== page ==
by MopedJesus (1266412)
        You know, if 1.3 billion Chinese can't take control of their country away from government run amok, what chance do a few hundred million Americans stand?
        • by 1u3hr (530656)
          You know, if 1.3 billion Chinese can't take control of their country away from government run amok, what chance do a few hundred million Americans stand?

          A century ago China was a monarchy. Then it went through 50 years of invasion and civil war and ended up a communist dictatorship. But in the last 20 years it has become startlingly more free and democratic -- it still has a very long way to go, but it's going in the right direction. The US however, seems to be heading in the wrong direction. We can only

      • Information in China is not free because people in China are not free.

        Which is why I'm surprised so many leaders on the left are pushing so hard for socialist programs. They don't seem to realize where that route takes us.
        • Social equality? End of corporate involvement in government? Free health care and schooling? Stop me if I've guessed it...
  • Boycott the Olympics (Score:5, Interesting)

    by Anonymous Coward on Sunday April 06, 2008 @03:41PM (#22981852)
    I'd be so happy if some protest group succeeds in stealing or putting out the torch. Giving the Chinese the Olympics is the worst awarding mistake since 1980.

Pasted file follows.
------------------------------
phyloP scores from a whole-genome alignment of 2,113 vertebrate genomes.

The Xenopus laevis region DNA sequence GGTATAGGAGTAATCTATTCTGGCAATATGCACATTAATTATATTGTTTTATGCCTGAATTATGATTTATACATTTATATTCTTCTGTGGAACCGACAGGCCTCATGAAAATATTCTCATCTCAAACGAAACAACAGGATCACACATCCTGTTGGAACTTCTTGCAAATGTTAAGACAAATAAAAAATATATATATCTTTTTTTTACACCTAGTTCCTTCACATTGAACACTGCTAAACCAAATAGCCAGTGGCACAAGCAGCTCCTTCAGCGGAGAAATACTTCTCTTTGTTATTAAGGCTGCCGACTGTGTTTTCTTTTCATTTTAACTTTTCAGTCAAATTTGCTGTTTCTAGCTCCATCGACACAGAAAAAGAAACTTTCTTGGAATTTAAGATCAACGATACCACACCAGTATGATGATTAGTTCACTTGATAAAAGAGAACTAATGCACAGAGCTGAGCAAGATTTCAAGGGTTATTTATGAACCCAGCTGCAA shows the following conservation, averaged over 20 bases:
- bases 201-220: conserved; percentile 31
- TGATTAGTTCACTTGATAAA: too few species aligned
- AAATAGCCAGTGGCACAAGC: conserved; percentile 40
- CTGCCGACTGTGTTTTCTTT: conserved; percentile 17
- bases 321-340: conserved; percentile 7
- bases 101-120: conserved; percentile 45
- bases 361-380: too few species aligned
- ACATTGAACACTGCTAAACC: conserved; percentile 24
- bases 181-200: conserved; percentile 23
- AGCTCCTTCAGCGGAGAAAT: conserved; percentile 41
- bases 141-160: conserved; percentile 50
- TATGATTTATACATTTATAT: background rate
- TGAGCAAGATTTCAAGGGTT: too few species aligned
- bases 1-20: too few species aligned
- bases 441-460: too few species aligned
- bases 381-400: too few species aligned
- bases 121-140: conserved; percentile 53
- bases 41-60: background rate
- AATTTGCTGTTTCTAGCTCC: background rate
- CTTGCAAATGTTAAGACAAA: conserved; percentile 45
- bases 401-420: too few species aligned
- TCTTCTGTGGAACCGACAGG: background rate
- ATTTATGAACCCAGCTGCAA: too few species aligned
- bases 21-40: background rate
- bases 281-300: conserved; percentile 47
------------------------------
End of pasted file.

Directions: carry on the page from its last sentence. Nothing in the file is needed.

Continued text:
• by SerpentMage (13390) <ChristianHGross AT yahoo DOT ca> on Sunday April 06, 2008 @03:44PM (#22981870)
      The issue here is not that China was given the Olympics. But the issue here is that China is squandering their opportunity to show that they have come along...

      No, instead what we see is a totalitarian state that pretends to be capitalistic... Yeah whatever... Though they never fooled me once, hence why I refuse to invest in any Chinese corporation.
      • by KDR_11k (778916) on Sunday April 06, 2008 @03:46PM (#22981892)
        Oh they look pretty capitalistic to me, that doesn't contradict the totalitarianism.
      • by WindBourne (631190) on Sunday April 06, 2008 @04:01PM (#22981996) Journal
        America has exported large number of jobs to China. EU has started doing the same. That means that unless you live off this planet, that you are buying Chinese product. More importantly, you are supporting them, unless you are actively checking everything that you buy.
        • by das_magpie (1149995) on Sunday April 06, 2008 @09:35PM (#22984200)

          Believe me, I do.

          I have real problems buying ANYTHING with the famous and hopeless 'Made in China' label attached to it.